It’s all Greek, et cetera, to Me#52 Ancestors — Another Language May 14-20, 2018
By Myra Vanderpool Gormley ® 2018
Little did I know when I began this journey — digging in the past to learn more about my ancestors — that I would have to deal with several languages and plenty of jargon. But, that’s really been part of the fun of genealogy — exploring history, languages, and technology — plus dealing with my own preconceived notions about my family’s place in the big picture.
In my ignorance and naiveté, I had no idea what “family” really meant and how many ancestors I had that I might actually find historical evidence about, or how many surnames would be involved, and what my ancestors’ roles, especially in American history, were. I was fortunate. I started out knowing the names of seven of my eight greats. Plus my Dad passed along the family legend that our Vanderpools went back to the early Dutch in New Netherland. At the time, I didn’t realize how much of a head-start I had compared to some.
The up-close personal look at history and my ancestors’ part in it also has been fun. It started that day long ago when dad took me to the scene of a lesser-known Civil War battle, usually referred to as an “engagement” in official annals, the one at Honey Springs which took place on 17 July 1863 near what’s Checotah, Oklahoma today (then Indian Territory) and just a few miles from where my dad grew up. I don’t recall exactly how old I was, but I think pre-school. Of course, the early memory is imperfect, but the importance of history was etched into my heart. My father never saw a “historical monument” sign that he ignored, and I suspect that is one of the reasons all four of his children became “history buffs.”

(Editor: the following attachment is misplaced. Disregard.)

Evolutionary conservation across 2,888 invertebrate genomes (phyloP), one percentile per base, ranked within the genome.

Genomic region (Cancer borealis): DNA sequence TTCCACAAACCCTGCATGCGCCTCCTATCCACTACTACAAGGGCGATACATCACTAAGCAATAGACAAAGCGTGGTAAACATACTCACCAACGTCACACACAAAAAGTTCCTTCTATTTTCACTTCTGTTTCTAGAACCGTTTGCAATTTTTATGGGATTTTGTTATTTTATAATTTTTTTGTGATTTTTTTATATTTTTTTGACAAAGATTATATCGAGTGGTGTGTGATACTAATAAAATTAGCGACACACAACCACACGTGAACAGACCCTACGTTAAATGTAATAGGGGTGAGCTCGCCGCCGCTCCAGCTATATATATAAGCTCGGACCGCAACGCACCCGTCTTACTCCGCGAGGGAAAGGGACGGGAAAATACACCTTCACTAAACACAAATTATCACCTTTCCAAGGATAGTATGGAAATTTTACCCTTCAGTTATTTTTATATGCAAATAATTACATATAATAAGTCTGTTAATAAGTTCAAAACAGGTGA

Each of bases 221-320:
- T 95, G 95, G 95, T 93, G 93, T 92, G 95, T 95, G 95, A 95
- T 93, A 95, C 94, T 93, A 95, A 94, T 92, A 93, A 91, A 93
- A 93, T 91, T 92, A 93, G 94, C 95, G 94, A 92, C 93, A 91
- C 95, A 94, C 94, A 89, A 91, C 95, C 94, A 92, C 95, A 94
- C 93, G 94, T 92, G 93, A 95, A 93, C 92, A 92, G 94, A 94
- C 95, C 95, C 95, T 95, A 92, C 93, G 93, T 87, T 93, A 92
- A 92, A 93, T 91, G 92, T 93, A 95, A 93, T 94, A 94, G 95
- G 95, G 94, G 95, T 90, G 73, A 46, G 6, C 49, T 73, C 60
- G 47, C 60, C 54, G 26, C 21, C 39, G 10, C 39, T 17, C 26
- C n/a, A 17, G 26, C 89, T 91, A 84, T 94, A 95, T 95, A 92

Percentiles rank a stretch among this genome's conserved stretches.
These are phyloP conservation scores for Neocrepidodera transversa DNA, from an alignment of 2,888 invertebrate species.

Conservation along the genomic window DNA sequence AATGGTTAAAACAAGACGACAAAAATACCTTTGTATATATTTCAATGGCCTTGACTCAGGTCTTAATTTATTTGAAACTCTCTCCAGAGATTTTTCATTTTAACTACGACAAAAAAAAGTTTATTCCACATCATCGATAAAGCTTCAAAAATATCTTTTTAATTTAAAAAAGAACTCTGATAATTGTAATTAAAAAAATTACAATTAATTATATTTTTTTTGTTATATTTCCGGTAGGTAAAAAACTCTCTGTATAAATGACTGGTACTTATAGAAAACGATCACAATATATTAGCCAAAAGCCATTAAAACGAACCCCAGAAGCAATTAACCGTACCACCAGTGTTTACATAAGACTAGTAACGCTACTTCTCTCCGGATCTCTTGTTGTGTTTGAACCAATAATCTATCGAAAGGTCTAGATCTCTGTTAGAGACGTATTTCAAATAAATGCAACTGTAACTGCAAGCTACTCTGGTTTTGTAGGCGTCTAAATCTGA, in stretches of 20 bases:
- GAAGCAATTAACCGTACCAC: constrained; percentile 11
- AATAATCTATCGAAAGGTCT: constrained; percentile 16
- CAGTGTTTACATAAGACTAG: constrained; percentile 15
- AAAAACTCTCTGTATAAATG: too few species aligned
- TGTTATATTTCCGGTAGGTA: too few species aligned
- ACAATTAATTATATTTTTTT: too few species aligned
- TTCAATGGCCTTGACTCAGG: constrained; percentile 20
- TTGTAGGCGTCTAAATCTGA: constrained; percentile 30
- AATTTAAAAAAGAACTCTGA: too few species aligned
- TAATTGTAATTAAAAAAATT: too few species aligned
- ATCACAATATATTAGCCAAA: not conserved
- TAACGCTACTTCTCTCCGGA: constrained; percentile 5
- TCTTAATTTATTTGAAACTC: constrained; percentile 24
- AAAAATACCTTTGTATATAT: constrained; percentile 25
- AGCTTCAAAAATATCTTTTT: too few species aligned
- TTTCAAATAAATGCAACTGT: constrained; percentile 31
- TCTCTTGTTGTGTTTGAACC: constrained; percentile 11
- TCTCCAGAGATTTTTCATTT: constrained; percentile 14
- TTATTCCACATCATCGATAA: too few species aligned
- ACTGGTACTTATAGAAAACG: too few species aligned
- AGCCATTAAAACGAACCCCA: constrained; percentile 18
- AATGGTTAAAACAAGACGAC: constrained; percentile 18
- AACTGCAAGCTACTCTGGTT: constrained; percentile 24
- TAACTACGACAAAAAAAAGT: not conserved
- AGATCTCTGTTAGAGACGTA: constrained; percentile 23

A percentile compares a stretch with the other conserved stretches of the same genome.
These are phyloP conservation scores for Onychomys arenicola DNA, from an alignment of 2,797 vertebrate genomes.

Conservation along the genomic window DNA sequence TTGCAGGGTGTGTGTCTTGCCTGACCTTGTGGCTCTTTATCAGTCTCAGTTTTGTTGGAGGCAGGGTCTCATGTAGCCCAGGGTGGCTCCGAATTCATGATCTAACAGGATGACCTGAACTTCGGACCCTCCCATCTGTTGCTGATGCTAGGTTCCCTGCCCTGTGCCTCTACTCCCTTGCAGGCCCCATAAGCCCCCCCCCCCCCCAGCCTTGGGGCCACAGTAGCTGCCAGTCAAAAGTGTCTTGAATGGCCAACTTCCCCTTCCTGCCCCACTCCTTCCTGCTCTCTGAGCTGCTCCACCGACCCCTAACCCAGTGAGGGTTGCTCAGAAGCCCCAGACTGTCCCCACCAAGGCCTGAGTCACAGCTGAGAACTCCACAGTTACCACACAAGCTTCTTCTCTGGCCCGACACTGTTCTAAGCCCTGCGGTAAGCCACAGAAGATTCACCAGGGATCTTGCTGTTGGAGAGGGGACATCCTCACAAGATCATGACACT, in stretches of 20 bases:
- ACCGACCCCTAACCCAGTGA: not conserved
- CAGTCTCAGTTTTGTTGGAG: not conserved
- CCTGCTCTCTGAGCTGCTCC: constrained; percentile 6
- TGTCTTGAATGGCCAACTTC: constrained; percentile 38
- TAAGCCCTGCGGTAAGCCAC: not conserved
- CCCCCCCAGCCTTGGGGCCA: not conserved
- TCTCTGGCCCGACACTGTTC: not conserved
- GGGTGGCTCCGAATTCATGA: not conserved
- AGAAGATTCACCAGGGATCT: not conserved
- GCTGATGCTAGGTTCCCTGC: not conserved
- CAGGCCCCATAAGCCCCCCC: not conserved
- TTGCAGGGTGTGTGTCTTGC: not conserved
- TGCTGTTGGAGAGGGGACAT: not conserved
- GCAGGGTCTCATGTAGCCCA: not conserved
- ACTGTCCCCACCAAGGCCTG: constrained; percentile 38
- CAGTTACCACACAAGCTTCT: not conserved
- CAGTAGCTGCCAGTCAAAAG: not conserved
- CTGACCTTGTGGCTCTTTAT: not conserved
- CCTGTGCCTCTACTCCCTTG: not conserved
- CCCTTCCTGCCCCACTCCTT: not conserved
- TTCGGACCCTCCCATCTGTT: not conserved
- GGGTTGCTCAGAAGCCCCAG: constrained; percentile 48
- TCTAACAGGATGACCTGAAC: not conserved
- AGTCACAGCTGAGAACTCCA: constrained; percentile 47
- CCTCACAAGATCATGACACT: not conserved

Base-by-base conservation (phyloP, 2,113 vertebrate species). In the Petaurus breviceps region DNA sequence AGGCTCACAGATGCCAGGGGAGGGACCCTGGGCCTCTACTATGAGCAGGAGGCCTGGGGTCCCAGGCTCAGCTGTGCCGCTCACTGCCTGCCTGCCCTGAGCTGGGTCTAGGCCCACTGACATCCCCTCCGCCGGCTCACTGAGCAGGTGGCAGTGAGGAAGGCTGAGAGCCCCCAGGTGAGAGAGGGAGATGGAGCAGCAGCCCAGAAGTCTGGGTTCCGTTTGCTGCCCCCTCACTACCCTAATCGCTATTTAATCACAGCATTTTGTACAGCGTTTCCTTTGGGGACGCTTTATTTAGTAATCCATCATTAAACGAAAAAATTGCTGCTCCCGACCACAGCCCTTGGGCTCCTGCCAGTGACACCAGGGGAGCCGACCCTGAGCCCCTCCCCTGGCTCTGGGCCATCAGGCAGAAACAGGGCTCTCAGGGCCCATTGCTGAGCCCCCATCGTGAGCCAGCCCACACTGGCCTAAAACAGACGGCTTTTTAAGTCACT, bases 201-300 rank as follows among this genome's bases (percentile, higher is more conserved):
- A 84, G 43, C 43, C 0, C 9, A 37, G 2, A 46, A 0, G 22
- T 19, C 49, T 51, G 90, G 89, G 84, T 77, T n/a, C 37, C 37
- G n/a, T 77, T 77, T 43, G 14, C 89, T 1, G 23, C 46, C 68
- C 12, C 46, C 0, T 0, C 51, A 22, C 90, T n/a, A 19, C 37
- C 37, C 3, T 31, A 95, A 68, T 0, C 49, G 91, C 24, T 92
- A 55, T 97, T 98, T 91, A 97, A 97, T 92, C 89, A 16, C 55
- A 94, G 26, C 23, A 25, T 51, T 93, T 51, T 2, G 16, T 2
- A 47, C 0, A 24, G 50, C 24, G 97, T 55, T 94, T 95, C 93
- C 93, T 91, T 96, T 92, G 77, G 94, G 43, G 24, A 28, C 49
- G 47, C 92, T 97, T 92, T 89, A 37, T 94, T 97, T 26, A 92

It would be years later when I discovered that my family had fought on both sides of the Civil war — despite family legends to the contrary — and to the consternation of a few relatives who clung to their Confederate myths. History began to come alive for me as read about my ancestors’ participation in this war, and the more I read, the more I wanted to learn, and the more I dug into the records.
Along the way, I learned to decipher chicken-scratch type penmanship, jargon used by genealogists, medical, legal and military fields, plus the geeks. I’ve struggled with long-forgotten Latin and math and pondered over old English, German, Dutch, French and Swedish at times.
Who would have thought that I’d ever use or have to figure out Roman numerals again or that something as ordinary as a calendar date could turn out to be complicated, what with the Julian (Old Style), Gregorian (New Style) and Quaker calendars (the latter did not write the name of a month until 1752, but chose to use numbers with March as the first month.) I certainly did not know that when I started my family tree research.
My vocabulary has been enriched with such additions as Ahnentafel, pedigree, FGS (Family Group
Sheet), GEDCOM, html, PDF, ultimo, consanguinity, La Grippe, King’s Evil, in room of (meaning in the place of) executor, administrator, dowry and dower, entail, primogeniture, download, upload, codicil, et. ux, intestate, DNA, metes, bounds, grantor, and grantee. I’ve also learned that a mistress was not what we think of today, and I’ve learned never to call a consort a relict and vice versa.
Plus, I’ve learned that there were no rules about spelling — especially when it comes to names.